Likewise, when you turn up in Switzerland your Swiss bankers should have no doubts about you. Even if your account was ever reported to the authorities in your country, so what - it has no connection with you. And if you ever do something really bad you have your escape papers ready - better still if you do your wicked act as someone else. As long as you have not committed murder or armed robbery surrendering your passport should be sufficient to obtain bail.

So if you ever really need to you can disappear with your ass and your assets. It sounds great but how does it work?

Simple, you assume the identity of someone who does not have and will not ever obtain a passport either because he is dead or a vegetable or mad or some such. It is then possible to build up supplementary ID: driving license, medical card, voter registration, social security number, bank account etc.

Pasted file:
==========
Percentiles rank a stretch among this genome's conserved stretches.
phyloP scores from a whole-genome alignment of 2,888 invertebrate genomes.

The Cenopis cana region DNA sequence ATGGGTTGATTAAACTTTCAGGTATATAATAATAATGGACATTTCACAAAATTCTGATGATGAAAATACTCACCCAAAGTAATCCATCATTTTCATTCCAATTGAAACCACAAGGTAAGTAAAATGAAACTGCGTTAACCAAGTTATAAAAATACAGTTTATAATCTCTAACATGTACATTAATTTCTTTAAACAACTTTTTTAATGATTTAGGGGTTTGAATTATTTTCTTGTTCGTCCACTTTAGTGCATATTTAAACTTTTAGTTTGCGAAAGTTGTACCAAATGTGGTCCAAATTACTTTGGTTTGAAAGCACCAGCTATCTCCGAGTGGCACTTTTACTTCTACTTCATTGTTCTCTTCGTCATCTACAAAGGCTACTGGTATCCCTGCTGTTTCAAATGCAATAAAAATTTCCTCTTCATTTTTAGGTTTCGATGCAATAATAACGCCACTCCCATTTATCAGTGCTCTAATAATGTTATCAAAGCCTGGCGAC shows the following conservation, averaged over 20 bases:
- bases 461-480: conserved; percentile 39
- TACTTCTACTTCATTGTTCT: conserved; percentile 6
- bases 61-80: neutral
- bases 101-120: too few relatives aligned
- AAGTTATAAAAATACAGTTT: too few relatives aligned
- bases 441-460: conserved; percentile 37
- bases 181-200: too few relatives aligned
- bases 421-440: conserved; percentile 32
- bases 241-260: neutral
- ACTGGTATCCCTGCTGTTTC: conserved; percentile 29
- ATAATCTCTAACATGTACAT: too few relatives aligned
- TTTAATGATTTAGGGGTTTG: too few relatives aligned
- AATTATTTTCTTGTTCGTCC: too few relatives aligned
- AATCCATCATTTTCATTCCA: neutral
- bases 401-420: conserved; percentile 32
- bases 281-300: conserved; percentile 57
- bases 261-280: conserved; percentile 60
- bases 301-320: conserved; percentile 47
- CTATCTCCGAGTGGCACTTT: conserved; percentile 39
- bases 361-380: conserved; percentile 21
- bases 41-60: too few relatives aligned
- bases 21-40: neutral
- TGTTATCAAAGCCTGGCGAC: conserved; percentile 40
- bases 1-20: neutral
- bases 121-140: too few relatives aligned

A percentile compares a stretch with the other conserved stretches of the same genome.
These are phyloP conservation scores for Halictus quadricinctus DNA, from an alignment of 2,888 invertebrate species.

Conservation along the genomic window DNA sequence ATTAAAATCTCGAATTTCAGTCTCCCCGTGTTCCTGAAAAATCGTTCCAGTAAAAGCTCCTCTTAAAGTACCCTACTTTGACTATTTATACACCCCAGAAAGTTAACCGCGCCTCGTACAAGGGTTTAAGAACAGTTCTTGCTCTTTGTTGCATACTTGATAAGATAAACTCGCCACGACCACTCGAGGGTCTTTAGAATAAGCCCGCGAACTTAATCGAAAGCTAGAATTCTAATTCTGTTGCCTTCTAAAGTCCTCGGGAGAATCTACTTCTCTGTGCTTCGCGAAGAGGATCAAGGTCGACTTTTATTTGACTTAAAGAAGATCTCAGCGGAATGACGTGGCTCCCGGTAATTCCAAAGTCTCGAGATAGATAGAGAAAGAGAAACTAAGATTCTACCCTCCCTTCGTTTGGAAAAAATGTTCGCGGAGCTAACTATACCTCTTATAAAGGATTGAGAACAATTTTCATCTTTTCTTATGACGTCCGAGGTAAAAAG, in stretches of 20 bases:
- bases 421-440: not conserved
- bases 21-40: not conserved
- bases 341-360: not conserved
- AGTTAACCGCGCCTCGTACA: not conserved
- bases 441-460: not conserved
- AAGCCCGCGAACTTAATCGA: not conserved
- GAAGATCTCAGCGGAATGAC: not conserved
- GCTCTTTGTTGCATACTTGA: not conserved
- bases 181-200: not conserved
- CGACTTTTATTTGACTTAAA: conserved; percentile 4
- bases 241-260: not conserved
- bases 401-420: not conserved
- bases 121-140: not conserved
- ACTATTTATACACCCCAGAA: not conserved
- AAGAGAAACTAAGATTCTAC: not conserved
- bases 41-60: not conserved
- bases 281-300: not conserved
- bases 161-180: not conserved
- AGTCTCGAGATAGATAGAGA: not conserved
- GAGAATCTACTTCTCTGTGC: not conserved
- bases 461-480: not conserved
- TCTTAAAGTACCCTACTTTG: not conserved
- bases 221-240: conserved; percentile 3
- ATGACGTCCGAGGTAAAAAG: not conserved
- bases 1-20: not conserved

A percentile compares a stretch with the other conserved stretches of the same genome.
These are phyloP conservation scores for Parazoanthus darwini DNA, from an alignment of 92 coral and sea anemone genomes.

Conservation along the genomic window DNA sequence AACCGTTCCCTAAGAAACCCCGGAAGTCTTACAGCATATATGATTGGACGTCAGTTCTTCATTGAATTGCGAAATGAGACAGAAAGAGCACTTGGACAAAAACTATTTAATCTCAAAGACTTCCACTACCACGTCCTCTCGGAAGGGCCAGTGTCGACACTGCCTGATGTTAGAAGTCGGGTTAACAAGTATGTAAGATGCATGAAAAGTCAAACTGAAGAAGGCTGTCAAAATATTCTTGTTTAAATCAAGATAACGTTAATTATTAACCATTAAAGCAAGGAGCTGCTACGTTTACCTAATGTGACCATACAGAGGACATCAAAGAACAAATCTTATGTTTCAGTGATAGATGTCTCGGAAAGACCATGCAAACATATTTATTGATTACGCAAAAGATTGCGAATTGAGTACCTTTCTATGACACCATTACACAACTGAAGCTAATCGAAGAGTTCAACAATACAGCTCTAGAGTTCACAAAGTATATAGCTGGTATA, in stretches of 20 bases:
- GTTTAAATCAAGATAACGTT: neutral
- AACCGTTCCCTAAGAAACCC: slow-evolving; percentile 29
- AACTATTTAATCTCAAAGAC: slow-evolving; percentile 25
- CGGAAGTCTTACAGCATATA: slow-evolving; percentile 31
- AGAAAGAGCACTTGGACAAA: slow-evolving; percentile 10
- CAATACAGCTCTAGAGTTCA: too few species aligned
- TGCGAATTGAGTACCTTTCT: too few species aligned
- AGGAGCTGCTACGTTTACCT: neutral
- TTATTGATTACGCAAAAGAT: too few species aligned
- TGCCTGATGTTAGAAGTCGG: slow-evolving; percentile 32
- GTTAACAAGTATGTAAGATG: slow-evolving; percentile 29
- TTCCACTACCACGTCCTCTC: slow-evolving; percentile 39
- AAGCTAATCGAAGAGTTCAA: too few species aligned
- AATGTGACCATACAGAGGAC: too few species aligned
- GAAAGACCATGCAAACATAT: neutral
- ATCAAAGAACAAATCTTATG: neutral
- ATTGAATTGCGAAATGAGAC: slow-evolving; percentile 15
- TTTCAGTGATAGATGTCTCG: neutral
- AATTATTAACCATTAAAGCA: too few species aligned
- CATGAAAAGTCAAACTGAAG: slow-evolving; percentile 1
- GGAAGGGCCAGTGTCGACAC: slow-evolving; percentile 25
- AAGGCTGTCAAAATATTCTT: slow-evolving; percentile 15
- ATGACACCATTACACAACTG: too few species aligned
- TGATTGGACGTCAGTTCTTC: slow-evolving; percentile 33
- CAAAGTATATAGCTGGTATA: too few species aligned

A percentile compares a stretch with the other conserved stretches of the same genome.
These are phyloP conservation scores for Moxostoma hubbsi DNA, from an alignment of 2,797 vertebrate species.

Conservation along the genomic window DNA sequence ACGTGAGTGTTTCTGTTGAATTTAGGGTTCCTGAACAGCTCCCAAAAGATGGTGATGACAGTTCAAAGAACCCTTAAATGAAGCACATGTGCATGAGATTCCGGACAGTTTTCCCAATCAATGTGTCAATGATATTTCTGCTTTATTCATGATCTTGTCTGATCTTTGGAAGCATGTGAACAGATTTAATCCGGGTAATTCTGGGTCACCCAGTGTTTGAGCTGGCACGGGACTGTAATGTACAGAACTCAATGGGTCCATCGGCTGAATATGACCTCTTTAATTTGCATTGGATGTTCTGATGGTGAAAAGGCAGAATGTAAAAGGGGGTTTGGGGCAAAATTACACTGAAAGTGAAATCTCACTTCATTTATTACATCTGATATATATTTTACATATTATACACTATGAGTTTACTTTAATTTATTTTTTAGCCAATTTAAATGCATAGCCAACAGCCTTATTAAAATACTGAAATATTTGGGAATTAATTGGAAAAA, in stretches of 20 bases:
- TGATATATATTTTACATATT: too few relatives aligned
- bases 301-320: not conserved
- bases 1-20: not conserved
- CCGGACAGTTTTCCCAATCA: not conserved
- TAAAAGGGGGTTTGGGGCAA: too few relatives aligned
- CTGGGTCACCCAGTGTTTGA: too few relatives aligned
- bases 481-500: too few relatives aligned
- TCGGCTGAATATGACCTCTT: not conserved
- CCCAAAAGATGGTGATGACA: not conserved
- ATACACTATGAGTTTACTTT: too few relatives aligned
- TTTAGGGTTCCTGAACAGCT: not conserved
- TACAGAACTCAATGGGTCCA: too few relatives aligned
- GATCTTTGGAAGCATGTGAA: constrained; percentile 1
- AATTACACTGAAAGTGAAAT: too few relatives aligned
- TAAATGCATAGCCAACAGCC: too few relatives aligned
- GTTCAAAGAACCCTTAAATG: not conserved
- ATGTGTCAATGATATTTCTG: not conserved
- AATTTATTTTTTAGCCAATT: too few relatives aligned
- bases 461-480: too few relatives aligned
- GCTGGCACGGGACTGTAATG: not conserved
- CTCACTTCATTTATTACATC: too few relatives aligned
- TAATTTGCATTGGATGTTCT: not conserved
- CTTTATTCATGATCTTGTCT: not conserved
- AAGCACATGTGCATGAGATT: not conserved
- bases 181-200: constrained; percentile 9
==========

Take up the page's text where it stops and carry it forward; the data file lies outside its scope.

You might even remarry in that name. Throwing away a passport is a lot easier than divorce, eh? How is all this achieved?

That depends on the country and the degree of organisational efficiency, security controls, corruption and computerisation. Suffice it to say that a number of top class jurisdictions are open to manipulation by the experts.

I know of several consultants who can help make such arrangements for a figure of US$50,000 maximum depending on the desired country. If you would like to contact one of these consultants please send me your details at: John Hawke privacy@privacyworld.com .

To avoid the merely curious be prepared to pay a consultation fee, which will be required. The fee, normally $1,000, is just $500 for our readers until 29th February 2000 and will be applied towards purchase should you elect to proceed.

The above article is presented for information purposes only.